DAYTONA BEACH, Fla. -- Nextel Cup driver Jimmie Johnson couldn't believe his good fortune. He drove into Victory Lane, climbed from his car and heard himself referred to as the winner of the Daytona 500.
"Say it again, please," he said, and then screamed, "WE WON THE DAYTONA 500."
Johnson won the 48th Daytona 500 in his No. 48 Chevrolet for car owner Rick Hendrick. It was his 148th career start. And the victory, his 19th in the Cup Series, came in what may be judged one of the most entertaining 500s in recent memory, despite finishing under caution on Lap 203.
As thrilling as it was for Johnson and his team, it was an achievement filled with bitterness as well as joy.
"After all the trouble and criticism this team has been through," Johnson said, "I'm dedicating this to all the haters of the 48 team."
A week ago, Johnson's crew chief, Chad Knaus, was sent home from the biggest race of the season for cheating when the No. 48 Chevrolet was found in violation of NASCAR's template rules with a rear window that did not fit the prescribed dimensions.
Since then, Johnson and his team had felt disrespected - in media reports and by other teams who were perceived to be whispering behind their backs.
Yesterday, at least one driver went on the record about what he thought of the race results in which a team, whose crew chief was caught cheating before the race, wound up in Victory Lane.
"Hey, you know, this could still be the first opportunity for NASCAR to pull away a victory if the thing is still illegal," Newman said. "We'll see what comes of it.
"It's just disappointing. I mean, I think a lot of Jimmie Johnson and his talent and stuff, but I'm pretty sure at least three out of his last four - if not three of his last three - wins have had [issues] with the cars being illegal. It's not good for the sport."
The 48 team actually has had veracity problems in two of their previous four wins before yesterday. At Las Vegas last season, where they were caught with an illegal fuel cell, and at Dover, Del., where their shocks were banned after the race.
Last night, car No. 48 passed post-race inspection without problem.
"Their team did a good job of putting Jimmie in position to win the race," Newman said. "Everything else aside, Jimmie did drive a smart and somewhat overaggressive race.
"I think the point that should be driven home is if we have repeat offenders or the situation happens time and time again with a certain individual, there's something more that should be done other than suspension."
Johnson, who had just given Hendrick his sixth Daytona 500 victory - and a back-to-back victory, after Jeff Gordon's win last year - and who had seen acting crew chief Darian Grubb win the 500 in his first opportunity, was defensive.
"I kind of view it as jealousy, [because Newman] doesn't have a crew chief in there working hard enough to make his cars as good," said Johnson, 30, who won for the first time in nine tries. "This team has worked way too hard to even have those kind of comments thrown at them, and I'm going to be very defensive over it. ... I'm disappointed that Ryan has to come in here and make some different statements and try to tarnish what we accomplished today."
Johnson said he believes what his team did, overcoming the qualifying day violation and all the back-stabbing is the opposite of having a black mark on the victory.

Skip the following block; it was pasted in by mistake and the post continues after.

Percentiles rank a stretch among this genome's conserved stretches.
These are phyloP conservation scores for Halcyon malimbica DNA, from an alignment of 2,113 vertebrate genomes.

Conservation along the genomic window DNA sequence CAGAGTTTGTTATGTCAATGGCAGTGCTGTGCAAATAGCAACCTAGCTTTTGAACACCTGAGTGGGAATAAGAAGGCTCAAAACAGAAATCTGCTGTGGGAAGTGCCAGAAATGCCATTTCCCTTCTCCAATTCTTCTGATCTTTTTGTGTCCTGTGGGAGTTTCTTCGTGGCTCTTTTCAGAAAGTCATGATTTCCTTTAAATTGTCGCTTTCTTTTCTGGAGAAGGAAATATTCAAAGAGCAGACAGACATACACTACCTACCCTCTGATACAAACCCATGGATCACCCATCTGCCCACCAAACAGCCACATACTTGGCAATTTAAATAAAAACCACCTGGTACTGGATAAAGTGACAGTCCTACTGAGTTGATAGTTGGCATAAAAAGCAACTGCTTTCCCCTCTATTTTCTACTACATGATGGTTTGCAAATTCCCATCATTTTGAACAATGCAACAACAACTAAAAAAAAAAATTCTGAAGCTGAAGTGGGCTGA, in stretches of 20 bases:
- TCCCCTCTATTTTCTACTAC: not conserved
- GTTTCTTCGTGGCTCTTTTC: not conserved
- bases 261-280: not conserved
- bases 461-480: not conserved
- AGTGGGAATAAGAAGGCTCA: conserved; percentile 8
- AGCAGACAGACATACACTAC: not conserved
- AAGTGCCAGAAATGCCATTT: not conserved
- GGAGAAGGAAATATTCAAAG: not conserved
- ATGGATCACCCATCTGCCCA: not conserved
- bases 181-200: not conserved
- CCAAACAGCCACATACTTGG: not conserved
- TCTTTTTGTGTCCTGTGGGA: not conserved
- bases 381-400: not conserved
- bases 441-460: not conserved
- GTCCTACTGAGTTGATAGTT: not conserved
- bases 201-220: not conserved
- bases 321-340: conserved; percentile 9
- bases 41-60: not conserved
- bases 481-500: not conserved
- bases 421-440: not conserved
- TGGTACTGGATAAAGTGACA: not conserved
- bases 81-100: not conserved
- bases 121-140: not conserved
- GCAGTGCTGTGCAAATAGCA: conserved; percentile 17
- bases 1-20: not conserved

"If you think about what we overcame, and the pressure that's on any team in any sport, if they were faced with something like this, the team had a huge burden, really as much as you could dream up, and they made a huge statement, something I'm very proud of.
"We play within a set of rules. Chad broke the rules. He's admitted that. He's in Charlotte watching the race today - and probably kicking his TV because he isn't here. He missed the event. We're serving our penalty. We're doing everything we can do. We stepped up today and won the biggest race in our sport."
For Johnson and Grubb, it was almost an easy victory.
The acting crew chief said Knaus had done all the work, prepared the team, had it ready to do its job. Grubb said he simply had to sit up on the "war wagon" in the pits and watch the victory unfold.
When he was asked late in the race by a NBC reporter if he was nervous, Grubb shrugged.
"No," he said. "Why should I be nervous? I have the best car and the best driver out there and we're leading. Why would I be nervous?"
Later, Grubb said, "I honestly wasn't nervous until the checkered flag fell. I just sat there, and I just knew I had faith in all the rest of the team, the team that Chad built, this Hendrick Motorsports team. Everybody did their job.
"This is a day I'll talk about for the rest of my life."
And Johnson simply maintained his composure as Tony Stewart had run-ins with Gordon and Matt Kenseth, and Dale Earnhardt Jr. made an uncharacteristic mistake, getting caught on the outside while running with the lead pack, a move that dropped him all the way back to 20th before he could start climbing back to the front.
And while other cars were bump drafting and getting caught up in accidents, Johnson hung back. He led just seven laps before taking the lead for the last time on that 187th lap.
"The hardest thing being a driver, especially on a [restrictor] plate track, is when you have some momentum and you feel like you can pass someone, you want to take advantage of that and try to pass," he said. "But there's more to the pass than the energy that you have in your excitement.
"Today, I just really slowed down the pace of the race, in my eyes, from what I was doing and made sure that I made smart moves that wouldn't have me hung out of the draft. I didn't try as hard to be the guy who led the most laps or make the most aggressive moves."
Instead, he held his line low, came home the winner in a car that didn't have a scratch on it and shouldered the criticism that followed.